The national vaccination roll-out begins today. Might the reluctant have a change of mind? Here’s what new Stickybeak polling for The Spinoff tells us.
Vaccination is under way in New Zealand, with the first doses going to the small group that will be conducting the vaccinations yesterday and the showpiece launch of the roll-out taking place this afternoon, when workers at the Jet Park quarantine facility in Auckland will be the first border workers to get the good jab.
As part of our eighth survey since the Covid-19 pandemic began, we asked New Zealanders: “If a medically approved vaccine was available not at no cost to you, would you take it?”
Just over half of respondents, or 53%, answered yes; 25% answered no, while 22% said they were unsure.
The results suggest a growing scepticism about the vaccine, despite its safety having been confirmed by MedSafe and numerous international studies. In our poll from May last year, as New Zealand emerged from its first and lengthiest lockdown, 65% of those polled said they would aim to get vaccinated “if and when a vaccine to Covid-19 becomes available”. Fifteen per cent said no, and 20% professed to be unsure.
This week’s poll showed a higher willingness to be vaccinated among those who live in Auckland, with 57% saying they would choose to be vaccinated, and 23% saying nah.
We put another question to those who answered either “no” or “unsure”.
We asked: “Are you just ‘hesitant’ and awaiting more information, or more strongly opposed to vaccines in general?” Of that group, 30% answered “strongly opposed” and 70% were awaiting more information. Clearly, the task ahead for the government is to articulate the science-based case for inoculation.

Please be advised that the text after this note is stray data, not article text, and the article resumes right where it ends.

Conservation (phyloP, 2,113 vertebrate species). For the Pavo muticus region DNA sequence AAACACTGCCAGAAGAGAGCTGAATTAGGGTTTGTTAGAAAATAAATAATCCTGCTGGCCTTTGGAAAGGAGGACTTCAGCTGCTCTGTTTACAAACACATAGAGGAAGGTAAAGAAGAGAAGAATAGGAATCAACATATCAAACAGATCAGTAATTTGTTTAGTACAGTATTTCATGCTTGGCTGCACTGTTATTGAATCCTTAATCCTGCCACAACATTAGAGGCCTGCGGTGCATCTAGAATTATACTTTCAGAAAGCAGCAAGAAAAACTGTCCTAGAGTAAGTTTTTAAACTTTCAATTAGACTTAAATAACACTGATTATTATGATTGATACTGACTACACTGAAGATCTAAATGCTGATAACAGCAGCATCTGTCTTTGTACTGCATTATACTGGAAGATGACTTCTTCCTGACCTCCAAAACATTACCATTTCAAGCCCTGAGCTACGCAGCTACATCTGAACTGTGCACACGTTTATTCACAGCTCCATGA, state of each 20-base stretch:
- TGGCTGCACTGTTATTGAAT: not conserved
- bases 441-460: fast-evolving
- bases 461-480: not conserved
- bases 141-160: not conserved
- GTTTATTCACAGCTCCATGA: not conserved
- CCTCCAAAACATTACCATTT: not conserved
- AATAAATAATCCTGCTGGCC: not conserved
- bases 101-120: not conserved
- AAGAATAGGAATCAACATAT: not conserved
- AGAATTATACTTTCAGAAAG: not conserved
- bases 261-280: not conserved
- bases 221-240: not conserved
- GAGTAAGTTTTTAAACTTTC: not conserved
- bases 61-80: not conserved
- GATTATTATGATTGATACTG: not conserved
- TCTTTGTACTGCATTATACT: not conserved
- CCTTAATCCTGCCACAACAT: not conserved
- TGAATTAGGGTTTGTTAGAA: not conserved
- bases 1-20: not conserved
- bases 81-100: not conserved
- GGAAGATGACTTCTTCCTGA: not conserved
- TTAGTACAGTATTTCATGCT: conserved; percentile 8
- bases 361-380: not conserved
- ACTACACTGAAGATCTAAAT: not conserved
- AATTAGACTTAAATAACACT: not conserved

A survey by Horizon for the Ministry of Health, released on Wednesday but conducted in December of last year, found 69% were prepared to receive a “well-tested and approved” Covid-19 vaccine.
As far as refusals were concerned, the result was similar: 24% of respondents “indicated that they would be unlikely to have a Covid-19 vaccine if offered”, while 16% said they would “not accept an offered vaccine”.
Horizon’s polling also indicated that Pasifika and Māori “have less confidence in the safety and quality of the vaccine and of its protection”.
The ministry findings also indicated that “21% of participants said they would not take a Covid-19 vaccine if a social media post or video alarmed them or was opposed to Covid-19 vaccines and looked credible”.
The first delivery of the Pfizer vaccine, which arrived in New Zealand on Monday, includes 60,000 doses, enough for 30,000 people to get the required double-serving. It is expected that all 12,000 frontline workers will have received a first dose within two or three weeks.
Announcing the timetable eight days ago, Jacinda Ardern said border workers’ families would be next in line. “Health care and essential workers and those most at risk from Covid-19 will follow in quarter two, before vaccination of the wider population in the second half of the year,” she said.
Everyone will have had a chance to get the vaccine, it is expected, within about a year.
About the study
Respondents were self-selecting participants, recruited via Facebook and Instagram.
A total of n=601 sample was achieved of adults in New Zealand, with 208 of those in Auckland.
Results in this report are weighted by age, gender and region to statistics from the 2018 Census.
For a random sample of this size and after accounting for weighting the maximum sampling error (using 95% confidence) is approximately ±4%.
The study went into the field on Tuesday February 16 and was completed on Wednesday February 17.
Numbers are rounded, so will not always add to 100%.
Stickybeak is a New Zealand startup launched globally last June, that uses chatbots to make quantitative market research more conversational and therefore less boring and even fun for respondents. Unlike conventional research which uses panels of professional paid responders, Stickybeak recruits unique respondents fresh for each survey via social media.
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